Greenbank was first settled by Europeans in the 1840s. In the 1880s the main industries were dairying, farming and timber cutting. Cobb & Co had a changing station for their coaches at a hotel on the corner of Teviot Road and Pub Lane; from there, they would travel to Beaudesert via the Old Paradise Road between Acacia Ridge and Jimboomba. When the coach service ceased in 1924, the hotel licence lapsed.
Greenbank Provision School was built by volunteer labour and opened on 23 January 1893 with 12 pupils under teacher Mary Mulroney who received an annual salary of £50. It became Greenbank State School in 1909. It closed between 1943 and 1950 due to low student numbers.
Greenbank State School, a government co-educational primary (P-6) school, is located at 24-36 Goodna Road ( In 2013, the school had an enrolment of 1117 students with 72 teachers (63 full-time equivalent).).
The Greenbank Recreation Reserve is home to the Greenbank Sports & Recreation Club and the Greenbank Raiders Rugby League Club. Situated on Middle Rd () the rugby club caters for teams from under 6 to under 18 in 2009. Three teams won premierships in 2009. Under 15 division 4, Under 18 division 1 and the very successful under 16 division 2 which completed the year undefeated. They were minor premiers and won the grand final.
Greenbank is also home to the successful Greenbank Football Club. In 2011, the team made history by winning three senior Premierships and two Championships in three divisions. Greenbank FC is affiliated with Football Brisbane and provides an avenue for both junior and senior players. In 2011, Greenbank FC fielded teams from squirts up to under 14 age groups and both men and women teams.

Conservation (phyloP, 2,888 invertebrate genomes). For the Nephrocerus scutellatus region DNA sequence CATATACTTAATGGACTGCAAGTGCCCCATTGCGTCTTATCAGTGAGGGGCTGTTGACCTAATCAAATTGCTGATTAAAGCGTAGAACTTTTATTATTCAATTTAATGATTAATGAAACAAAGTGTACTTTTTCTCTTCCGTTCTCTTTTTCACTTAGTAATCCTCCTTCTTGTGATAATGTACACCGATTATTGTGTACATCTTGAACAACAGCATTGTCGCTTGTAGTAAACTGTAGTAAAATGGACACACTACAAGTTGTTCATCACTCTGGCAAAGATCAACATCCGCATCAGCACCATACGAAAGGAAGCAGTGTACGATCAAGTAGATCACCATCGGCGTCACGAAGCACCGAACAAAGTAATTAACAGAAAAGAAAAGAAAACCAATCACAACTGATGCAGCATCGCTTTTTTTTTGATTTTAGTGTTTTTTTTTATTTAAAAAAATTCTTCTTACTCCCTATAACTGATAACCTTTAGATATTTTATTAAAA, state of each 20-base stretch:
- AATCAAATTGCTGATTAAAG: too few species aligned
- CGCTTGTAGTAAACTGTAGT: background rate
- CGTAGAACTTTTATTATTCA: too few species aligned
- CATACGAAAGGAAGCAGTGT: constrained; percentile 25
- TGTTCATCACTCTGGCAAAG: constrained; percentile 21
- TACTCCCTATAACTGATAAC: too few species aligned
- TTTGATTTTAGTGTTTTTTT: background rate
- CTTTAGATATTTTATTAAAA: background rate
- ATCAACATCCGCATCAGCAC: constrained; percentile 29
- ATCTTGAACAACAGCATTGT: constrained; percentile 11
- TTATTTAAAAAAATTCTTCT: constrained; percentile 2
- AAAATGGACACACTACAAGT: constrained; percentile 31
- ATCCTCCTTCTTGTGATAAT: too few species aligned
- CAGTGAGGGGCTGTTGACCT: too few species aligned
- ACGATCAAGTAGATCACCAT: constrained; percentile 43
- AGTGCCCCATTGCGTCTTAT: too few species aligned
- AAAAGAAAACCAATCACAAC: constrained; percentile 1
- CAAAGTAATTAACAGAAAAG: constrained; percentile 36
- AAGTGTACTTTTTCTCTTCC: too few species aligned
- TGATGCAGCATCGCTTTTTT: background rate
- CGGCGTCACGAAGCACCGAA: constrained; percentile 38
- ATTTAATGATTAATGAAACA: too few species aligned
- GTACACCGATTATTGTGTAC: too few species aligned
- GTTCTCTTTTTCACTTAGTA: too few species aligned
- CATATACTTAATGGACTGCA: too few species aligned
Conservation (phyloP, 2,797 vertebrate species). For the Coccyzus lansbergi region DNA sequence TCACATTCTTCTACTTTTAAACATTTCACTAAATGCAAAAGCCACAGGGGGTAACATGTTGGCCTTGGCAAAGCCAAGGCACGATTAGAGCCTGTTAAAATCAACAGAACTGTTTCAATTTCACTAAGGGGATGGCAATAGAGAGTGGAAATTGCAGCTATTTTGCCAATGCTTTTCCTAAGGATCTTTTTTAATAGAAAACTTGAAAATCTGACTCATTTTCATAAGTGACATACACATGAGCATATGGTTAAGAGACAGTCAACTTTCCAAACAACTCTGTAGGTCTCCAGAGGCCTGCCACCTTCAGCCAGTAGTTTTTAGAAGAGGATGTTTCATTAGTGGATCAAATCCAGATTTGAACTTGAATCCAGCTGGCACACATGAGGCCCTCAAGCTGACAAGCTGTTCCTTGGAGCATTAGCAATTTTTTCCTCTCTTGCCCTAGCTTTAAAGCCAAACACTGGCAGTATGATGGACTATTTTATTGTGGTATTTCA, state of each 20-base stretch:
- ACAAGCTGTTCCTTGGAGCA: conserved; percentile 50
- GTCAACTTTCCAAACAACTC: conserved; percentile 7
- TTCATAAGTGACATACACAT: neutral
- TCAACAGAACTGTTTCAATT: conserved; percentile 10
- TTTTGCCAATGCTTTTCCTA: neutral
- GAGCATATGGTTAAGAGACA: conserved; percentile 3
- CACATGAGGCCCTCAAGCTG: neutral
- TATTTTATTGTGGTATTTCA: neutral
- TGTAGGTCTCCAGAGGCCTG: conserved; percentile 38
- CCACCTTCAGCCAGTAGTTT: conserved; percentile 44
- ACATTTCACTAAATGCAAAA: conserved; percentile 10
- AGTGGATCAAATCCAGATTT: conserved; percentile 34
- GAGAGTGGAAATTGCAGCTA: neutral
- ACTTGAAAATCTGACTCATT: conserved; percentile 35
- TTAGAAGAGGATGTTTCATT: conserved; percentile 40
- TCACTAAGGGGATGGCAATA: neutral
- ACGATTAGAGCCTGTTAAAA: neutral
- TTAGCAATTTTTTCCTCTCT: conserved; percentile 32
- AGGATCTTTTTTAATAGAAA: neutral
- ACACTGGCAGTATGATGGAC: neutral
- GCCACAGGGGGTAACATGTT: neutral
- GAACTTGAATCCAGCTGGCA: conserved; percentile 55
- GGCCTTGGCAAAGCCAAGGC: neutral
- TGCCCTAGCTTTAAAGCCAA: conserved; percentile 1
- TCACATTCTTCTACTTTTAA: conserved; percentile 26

2016 was Greenbank FC's 40th anniversary.
The population of Greenbank in 1996 was 5,098 people. By 2001 the population was 5,261 showing a population growth of 3% in the area during that time. In 2011, the figure had grown to 7,328.
Mostly consisting of acreage blocks close to Springfield, Queensland, households in Greenbank are primarily couples with children and are likely to be repaying between $800.00 – $1500.00 per month on mortgage repayments. In general, people in Greenbank work in a trades position occupation, through to management positions and owner operated businesses. In 1996, 84% of the homes in Greenbank were owner-occupied compared with 86% in 2001. In May 2014, the median sale price of houses in the area in Australian dollars was $395,000. As of June 2017, the median sale price of houses had risen to $560,000